Erased by the Wind

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First snow. Tiny crystals reflect the whole world. Little white caps on yellow catkins. How beautifully they sway in the wind. The only sound in our village: chopping of wood.

In my dear old coat, I walk down the lonely path. My shallow footsteps erased by the wind.

Happy winter days!

Posted in Wildflower Moments | Tagged , , , , | 2 Komentarjev

Our Vegetable Garden In the Last Days of December

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December has been unusually warm this year, which has allowed some humble, yet sturdy vegetables to not only survive but even to thrive in these short days. Usually, the soil would be deeply frozen by now, calmly resting under a thick layer of snow.

I’m grateful for the vegetables to give us delicious food full of life force, which is so important in winter. Lamb’s lettuce, radicchio, two varieties of kale, Brussels sprouts, leek, collard, parsley are still living with such intensity and trust that I have to admire them. Their roots are blanketed with now decaying leaves, brought to the garden by the gale winds which battered our village in mid-November.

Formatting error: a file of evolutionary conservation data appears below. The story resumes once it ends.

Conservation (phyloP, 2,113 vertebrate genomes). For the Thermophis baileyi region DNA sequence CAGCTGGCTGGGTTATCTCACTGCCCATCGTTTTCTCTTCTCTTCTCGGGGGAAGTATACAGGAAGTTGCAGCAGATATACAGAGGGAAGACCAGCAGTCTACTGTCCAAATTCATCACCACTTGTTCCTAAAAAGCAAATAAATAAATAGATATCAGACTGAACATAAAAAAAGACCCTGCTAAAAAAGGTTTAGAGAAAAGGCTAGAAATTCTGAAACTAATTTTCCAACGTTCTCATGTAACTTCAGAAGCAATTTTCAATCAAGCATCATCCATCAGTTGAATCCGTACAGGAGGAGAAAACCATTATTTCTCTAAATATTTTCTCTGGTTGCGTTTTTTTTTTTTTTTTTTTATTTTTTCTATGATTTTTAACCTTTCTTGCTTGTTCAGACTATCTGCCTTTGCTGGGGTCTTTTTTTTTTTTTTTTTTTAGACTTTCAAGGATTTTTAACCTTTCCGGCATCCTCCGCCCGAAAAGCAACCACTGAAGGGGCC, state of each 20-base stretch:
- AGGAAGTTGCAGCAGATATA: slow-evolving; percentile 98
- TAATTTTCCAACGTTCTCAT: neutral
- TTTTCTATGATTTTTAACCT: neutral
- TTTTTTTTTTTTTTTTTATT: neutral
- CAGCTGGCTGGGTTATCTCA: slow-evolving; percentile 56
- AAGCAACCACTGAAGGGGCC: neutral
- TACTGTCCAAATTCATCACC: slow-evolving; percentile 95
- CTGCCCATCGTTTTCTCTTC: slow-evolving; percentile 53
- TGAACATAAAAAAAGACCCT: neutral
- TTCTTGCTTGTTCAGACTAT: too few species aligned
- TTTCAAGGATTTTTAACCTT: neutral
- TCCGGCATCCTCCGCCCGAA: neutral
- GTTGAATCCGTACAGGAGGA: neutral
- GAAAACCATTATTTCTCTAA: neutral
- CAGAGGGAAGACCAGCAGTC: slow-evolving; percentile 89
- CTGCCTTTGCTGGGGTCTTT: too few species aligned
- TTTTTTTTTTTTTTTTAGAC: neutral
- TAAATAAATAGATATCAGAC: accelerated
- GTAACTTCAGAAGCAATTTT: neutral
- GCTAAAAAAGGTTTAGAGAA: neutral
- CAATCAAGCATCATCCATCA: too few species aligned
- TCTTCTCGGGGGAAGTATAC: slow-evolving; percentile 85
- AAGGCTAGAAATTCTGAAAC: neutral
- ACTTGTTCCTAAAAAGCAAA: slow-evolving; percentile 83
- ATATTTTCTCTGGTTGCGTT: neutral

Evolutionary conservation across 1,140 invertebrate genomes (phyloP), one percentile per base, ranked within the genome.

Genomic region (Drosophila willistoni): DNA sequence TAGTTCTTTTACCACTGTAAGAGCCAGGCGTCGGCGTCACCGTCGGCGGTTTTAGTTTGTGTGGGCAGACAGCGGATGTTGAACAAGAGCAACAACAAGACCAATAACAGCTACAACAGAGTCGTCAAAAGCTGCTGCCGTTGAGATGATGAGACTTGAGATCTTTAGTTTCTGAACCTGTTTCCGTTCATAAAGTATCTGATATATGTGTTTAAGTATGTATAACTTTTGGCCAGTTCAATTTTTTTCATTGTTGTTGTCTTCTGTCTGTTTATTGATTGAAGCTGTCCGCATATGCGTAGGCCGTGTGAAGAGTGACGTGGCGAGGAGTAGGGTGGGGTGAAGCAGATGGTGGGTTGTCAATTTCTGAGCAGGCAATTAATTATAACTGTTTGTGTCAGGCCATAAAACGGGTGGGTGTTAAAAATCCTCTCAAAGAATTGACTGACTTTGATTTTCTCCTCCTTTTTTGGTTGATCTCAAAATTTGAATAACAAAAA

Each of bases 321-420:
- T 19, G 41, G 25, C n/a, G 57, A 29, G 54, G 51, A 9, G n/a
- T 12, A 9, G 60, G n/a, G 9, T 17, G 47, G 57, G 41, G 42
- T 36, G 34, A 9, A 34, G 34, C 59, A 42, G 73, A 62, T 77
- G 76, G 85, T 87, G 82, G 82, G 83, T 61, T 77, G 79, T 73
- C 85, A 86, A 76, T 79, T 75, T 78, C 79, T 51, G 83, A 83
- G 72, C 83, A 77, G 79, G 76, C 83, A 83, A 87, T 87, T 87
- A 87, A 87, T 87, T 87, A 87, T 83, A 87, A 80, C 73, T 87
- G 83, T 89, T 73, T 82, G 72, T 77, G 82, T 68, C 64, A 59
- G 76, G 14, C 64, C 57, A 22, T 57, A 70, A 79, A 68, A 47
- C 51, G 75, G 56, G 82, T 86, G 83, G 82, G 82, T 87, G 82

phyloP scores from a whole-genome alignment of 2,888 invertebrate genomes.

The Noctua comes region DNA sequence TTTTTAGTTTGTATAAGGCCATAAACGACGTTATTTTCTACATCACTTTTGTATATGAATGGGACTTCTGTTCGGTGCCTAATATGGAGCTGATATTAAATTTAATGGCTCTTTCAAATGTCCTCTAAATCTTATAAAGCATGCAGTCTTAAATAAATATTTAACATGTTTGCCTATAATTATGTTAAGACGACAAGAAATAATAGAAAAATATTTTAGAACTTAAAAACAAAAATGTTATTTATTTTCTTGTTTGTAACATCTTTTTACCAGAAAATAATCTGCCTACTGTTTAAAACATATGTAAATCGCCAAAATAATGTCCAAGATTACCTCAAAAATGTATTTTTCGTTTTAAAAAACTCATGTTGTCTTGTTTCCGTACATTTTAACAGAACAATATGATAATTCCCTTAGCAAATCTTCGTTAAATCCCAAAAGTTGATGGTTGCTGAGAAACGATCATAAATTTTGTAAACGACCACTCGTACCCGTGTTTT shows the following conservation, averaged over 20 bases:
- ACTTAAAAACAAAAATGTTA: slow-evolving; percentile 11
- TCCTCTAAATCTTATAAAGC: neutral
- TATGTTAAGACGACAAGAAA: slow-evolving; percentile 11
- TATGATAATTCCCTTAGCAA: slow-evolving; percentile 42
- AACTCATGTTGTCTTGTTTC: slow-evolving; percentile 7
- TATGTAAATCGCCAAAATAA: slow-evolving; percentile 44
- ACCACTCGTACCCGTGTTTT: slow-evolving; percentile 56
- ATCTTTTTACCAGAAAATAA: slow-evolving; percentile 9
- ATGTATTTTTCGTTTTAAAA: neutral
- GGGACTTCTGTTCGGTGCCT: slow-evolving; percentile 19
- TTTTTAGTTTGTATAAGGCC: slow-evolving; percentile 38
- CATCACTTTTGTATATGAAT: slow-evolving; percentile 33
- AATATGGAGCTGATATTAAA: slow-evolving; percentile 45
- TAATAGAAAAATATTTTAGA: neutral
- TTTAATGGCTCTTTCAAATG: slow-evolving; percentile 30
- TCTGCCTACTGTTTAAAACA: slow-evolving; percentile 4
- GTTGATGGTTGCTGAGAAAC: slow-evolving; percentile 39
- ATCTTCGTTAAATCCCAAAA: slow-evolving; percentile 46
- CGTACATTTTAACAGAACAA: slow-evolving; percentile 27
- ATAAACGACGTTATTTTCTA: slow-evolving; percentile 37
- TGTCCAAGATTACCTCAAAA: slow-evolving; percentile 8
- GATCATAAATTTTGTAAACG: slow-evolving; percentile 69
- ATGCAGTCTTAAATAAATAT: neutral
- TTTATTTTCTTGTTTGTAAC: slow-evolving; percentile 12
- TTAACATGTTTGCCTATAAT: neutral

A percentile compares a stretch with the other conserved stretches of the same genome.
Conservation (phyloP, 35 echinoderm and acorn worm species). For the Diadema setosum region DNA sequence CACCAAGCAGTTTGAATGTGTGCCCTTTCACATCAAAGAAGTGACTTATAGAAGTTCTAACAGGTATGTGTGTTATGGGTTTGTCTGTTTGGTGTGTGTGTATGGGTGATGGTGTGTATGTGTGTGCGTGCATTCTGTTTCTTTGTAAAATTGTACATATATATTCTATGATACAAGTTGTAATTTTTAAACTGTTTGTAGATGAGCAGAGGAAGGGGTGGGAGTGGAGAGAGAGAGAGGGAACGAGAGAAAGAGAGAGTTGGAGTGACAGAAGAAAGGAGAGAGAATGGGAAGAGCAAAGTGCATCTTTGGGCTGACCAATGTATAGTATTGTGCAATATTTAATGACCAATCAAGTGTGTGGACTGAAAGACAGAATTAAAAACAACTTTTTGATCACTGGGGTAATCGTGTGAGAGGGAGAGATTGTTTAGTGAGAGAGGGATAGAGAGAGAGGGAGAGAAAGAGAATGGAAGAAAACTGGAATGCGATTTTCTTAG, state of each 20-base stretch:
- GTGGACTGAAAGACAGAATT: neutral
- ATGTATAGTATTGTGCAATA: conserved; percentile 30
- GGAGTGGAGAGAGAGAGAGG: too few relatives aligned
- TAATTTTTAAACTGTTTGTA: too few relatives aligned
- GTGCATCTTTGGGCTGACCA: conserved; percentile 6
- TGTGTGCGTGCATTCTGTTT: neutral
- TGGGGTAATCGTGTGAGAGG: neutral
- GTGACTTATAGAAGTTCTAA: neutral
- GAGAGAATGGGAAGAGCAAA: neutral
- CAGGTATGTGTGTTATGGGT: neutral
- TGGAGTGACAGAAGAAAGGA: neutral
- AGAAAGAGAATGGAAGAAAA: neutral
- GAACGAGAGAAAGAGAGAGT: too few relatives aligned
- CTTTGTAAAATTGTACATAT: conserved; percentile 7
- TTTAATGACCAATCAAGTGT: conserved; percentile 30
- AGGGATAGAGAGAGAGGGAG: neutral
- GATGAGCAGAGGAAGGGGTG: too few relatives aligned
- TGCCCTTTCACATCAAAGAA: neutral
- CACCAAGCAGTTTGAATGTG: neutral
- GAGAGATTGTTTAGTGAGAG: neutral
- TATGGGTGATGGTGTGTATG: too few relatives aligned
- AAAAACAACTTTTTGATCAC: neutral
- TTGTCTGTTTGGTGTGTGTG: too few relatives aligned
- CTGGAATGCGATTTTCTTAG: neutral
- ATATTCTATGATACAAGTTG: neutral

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I would also like to let you know that now I have a Twitter account and you are warmly welcome to visit me there.

I wish you many peaceful and happy moments in 2014.

Posted in For Love of Our Planet, Garden of Eden | Tagged , , | 5 Komentarjev

Always the Right Season

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Ringing blue December days. Branches are bare and brown and almost painfully exposed. Yet they are reaching up towards the sun with vigour and courage. A deliciously disturbing smell of dead leaves. A blue tit on the balcony railing singing and singing. There are countless ways to pray.

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Catkins and a wild flower in bloom remind me, that for some things, there is always the right season. (Words in italics are from the book A Thousand Mornings, by Mary Oliver.)